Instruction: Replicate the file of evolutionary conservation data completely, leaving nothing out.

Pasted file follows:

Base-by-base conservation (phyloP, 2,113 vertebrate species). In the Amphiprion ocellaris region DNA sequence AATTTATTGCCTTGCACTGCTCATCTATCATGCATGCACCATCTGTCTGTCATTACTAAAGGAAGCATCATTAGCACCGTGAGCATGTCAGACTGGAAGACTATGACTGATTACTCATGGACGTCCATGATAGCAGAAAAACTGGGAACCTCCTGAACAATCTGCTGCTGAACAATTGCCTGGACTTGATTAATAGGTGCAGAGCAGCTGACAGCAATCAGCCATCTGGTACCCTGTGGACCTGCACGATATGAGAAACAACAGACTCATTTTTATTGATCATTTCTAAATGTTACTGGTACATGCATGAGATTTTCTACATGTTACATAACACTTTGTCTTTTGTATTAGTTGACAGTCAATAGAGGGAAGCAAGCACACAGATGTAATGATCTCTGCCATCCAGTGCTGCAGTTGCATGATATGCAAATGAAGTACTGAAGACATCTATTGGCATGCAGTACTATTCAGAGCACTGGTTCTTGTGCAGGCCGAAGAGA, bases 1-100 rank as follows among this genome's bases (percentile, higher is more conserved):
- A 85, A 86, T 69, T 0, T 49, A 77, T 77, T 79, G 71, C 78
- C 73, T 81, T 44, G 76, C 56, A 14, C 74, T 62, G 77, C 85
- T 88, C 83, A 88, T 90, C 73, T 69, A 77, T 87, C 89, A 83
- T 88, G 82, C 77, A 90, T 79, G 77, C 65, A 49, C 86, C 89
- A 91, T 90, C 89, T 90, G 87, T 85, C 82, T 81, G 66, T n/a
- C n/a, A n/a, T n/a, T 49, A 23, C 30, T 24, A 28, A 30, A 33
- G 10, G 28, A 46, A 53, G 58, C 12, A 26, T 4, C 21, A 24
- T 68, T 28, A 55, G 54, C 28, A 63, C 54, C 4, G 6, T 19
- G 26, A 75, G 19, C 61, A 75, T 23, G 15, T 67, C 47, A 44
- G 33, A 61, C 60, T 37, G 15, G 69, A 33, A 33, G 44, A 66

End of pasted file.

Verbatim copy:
Base-by-base conservation (phyloP, 2,113 vertebrate species). In the Amphiprion ocellaris region DNA sequence AATTTATTGCCTTGCACTGCTCATCTATCATGCATGCACCATCTGTCTGTCATTACTAAAGGAAGCATCATTAGCACCGTGAGCATGTCAGACTGGAAGACTATGACTGATTACTCATGGACGTCCATGATAGCAGAAAAACTGGGAACCTCCTGAACAATCTGCTGCTGAACAATTGCCTGGACTTGATTAATAGGTGCAGAGCAGCTGACAGCAATCAGCCATCTGGTACCCTGTGGACCTGCACGATATGAGAAACAACAGACTCATTTTTATTGATCATTTCTAAATGTTACTGGTACATGCATGAGATTTTCTACATGTTACATAACACTTTGTCTTTTGTATTAGTTGACAGTCAATAGAGGGAAGCAAGCACACAGATGTAATGATCTCTGCCATCCAGTGCTGCAGTTGCATGATATGCAAATGAAGTACTGAAGACATCTATTGGCATGCAGTACTATTCAGAGCACTGGTTCTTGTGCAGGCCGAAGAGA, bases 1-100 rank as follows among this genome's bases (percentile, higher is more conserved):
- A 85, A 86, T 69, T 0, T 49, A 77, T 77, T 79, G 71, C 78
- C 73, T 81, T 44, G 76, C 56, A 14, C 74, T 62, G 77, C 85
- T 88, C 83, A 88, T 90, C 73, T 69, A 77, T 87, C 89, A 83
- T 88, G 82, C 77, A 90, T 79, G 77, C 65, A 49, C 86, C 89
- A 91, T 90, C 89, T 90, G 87, T 85, C 82, T 81, G 66, T n/a
- C n/a, A n/a, T n/a, T 49, A 23, C 30, T 24, A 28, A 30, A 33
- G 10, G 28, A 46, A 53, G 58, C 12, A 26, T 4, C 21, A 24
- T 68, T 28, A 55, G 54, C 28, A 63, C 54, C 4, G 6, T 19
- G 26, A 75, G 19, C 61, A 75, T 23, G 15, T 67, C 47, A 44
- G 33, A 61, C 60, T 37, G 15, G 69, A 33, A 33, G 44, A 66